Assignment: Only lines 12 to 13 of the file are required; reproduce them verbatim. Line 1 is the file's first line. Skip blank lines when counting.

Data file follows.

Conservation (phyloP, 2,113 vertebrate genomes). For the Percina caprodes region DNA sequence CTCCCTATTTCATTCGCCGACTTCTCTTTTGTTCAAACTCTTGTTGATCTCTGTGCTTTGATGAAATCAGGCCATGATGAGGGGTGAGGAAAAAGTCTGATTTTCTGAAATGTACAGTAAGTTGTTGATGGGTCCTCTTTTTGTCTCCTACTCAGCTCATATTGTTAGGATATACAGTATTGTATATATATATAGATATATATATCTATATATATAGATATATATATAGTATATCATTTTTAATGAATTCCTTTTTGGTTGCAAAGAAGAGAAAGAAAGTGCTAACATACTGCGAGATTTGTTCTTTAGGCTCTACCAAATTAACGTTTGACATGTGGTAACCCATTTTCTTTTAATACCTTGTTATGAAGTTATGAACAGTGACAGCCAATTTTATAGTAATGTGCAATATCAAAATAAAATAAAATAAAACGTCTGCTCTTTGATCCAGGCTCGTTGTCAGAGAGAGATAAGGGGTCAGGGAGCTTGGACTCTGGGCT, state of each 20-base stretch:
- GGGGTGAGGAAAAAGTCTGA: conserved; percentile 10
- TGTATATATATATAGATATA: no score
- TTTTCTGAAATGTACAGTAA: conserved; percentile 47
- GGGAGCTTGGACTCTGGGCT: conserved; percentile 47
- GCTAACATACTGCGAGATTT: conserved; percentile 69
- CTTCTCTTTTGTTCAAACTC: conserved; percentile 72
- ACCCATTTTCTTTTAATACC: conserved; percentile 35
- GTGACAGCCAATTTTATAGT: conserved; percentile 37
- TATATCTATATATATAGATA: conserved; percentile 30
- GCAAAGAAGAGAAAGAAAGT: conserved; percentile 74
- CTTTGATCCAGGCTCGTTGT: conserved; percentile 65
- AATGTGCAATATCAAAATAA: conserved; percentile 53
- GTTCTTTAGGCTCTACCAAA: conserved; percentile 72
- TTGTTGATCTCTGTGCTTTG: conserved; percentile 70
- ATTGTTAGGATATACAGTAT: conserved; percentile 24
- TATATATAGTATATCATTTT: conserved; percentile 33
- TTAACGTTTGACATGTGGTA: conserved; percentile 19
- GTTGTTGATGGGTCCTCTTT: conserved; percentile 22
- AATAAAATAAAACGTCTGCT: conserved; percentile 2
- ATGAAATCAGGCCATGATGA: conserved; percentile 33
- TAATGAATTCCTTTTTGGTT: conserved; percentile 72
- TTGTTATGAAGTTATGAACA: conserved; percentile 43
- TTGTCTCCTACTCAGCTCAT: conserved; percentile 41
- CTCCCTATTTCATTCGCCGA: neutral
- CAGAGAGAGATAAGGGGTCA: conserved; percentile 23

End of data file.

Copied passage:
- CTTTGATCCAGGCTCGTTGT: conserved; percentile 65
- AATGTGCAATATCAAAATAA: conserved; percentile 53